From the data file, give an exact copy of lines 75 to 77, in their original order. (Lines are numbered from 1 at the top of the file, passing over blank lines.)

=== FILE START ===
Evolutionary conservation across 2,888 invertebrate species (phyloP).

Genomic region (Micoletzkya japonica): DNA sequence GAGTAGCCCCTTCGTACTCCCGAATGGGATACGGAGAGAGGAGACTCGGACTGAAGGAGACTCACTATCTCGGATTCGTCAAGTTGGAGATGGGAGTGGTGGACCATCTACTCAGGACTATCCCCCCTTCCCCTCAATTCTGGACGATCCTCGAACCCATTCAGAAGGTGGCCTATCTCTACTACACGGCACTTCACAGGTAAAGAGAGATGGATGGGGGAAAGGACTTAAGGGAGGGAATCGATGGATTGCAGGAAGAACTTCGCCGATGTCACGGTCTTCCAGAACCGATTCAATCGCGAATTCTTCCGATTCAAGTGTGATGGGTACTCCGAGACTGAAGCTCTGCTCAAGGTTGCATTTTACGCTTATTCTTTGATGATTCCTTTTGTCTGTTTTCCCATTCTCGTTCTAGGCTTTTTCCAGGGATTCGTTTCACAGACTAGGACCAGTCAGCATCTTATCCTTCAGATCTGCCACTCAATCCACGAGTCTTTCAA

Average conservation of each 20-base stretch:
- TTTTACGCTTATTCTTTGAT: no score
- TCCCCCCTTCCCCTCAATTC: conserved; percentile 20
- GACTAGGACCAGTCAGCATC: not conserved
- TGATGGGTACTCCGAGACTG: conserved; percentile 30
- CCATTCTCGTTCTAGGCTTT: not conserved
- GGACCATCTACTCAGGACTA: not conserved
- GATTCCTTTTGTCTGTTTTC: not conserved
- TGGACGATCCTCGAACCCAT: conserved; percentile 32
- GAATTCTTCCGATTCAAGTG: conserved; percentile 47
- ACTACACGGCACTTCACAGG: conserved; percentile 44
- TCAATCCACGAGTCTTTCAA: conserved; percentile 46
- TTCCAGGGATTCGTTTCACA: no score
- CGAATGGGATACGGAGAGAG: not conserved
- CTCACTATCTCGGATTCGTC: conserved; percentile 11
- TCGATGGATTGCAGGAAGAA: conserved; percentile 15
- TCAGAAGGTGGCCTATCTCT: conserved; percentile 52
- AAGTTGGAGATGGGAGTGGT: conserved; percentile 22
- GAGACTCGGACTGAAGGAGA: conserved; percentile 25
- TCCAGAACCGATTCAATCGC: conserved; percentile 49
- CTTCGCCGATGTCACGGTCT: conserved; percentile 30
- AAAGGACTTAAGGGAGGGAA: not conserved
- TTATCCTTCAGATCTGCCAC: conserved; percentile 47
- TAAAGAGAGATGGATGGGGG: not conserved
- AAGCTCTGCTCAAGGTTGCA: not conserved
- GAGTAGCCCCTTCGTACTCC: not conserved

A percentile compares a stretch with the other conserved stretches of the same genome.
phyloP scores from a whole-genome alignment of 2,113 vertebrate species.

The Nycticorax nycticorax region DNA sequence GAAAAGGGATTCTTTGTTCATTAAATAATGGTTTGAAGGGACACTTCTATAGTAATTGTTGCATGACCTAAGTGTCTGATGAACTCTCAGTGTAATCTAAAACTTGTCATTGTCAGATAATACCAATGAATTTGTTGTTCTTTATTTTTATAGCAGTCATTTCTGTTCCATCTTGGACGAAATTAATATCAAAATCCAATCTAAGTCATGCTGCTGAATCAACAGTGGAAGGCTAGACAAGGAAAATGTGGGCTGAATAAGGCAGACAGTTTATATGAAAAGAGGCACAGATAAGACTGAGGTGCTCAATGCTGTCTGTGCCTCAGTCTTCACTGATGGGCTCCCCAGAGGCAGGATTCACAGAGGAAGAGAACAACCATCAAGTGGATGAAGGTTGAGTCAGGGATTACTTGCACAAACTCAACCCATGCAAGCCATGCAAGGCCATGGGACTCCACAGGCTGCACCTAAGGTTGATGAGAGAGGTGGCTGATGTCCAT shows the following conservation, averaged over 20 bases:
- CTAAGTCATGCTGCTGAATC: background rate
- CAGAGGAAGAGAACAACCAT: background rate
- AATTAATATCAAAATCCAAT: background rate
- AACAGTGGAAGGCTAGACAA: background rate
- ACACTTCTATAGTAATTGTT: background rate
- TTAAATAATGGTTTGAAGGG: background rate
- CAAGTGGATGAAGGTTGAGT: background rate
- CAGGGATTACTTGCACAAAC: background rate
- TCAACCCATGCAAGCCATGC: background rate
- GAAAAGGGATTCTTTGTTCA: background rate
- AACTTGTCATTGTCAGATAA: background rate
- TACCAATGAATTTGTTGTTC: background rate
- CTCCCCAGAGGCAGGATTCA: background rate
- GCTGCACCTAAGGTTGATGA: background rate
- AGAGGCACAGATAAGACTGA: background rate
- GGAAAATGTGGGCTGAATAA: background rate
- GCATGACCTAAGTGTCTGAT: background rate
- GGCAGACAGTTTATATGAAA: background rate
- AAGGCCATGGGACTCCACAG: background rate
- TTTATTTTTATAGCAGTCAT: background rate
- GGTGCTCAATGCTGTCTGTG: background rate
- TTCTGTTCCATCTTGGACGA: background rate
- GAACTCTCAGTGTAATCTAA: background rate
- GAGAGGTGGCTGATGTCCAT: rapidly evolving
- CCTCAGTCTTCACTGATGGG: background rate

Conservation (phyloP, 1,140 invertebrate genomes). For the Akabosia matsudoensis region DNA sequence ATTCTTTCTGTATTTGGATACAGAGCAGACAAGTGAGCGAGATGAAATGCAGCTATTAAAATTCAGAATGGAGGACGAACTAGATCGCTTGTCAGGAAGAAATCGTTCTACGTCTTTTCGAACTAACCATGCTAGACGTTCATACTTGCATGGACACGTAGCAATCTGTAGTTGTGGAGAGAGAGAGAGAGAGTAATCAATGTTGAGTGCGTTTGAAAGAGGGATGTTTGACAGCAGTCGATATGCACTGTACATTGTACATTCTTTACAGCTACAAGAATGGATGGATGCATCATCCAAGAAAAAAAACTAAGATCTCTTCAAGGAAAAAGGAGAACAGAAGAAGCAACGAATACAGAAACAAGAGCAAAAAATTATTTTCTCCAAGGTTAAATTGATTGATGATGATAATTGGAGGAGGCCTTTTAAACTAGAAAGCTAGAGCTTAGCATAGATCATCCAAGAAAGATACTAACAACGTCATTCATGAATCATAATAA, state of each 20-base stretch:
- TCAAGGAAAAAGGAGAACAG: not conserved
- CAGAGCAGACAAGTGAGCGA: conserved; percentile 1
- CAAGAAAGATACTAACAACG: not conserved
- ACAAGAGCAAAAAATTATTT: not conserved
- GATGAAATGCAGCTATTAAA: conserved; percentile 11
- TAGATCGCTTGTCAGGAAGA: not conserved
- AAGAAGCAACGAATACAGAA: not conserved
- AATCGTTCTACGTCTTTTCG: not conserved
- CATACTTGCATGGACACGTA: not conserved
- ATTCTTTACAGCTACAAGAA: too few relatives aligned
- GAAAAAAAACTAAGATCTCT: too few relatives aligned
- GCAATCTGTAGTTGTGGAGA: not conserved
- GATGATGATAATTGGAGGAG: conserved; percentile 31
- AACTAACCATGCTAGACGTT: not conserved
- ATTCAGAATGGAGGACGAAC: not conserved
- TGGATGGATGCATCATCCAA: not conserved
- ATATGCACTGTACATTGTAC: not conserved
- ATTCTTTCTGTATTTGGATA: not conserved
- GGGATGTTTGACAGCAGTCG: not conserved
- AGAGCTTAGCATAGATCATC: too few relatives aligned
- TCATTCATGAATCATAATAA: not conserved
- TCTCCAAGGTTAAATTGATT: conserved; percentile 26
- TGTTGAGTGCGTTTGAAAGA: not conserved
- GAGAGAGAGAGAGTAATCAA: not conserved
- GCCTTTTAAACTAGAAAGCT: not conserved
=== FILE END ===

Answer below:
- ATTCTTTCTGTATTTGGATA: not conserved
- GGGATGTTTGACAGCAGTCG: not conserved
- AGAGCTTAGCATAGATCATC: too few relatives aligned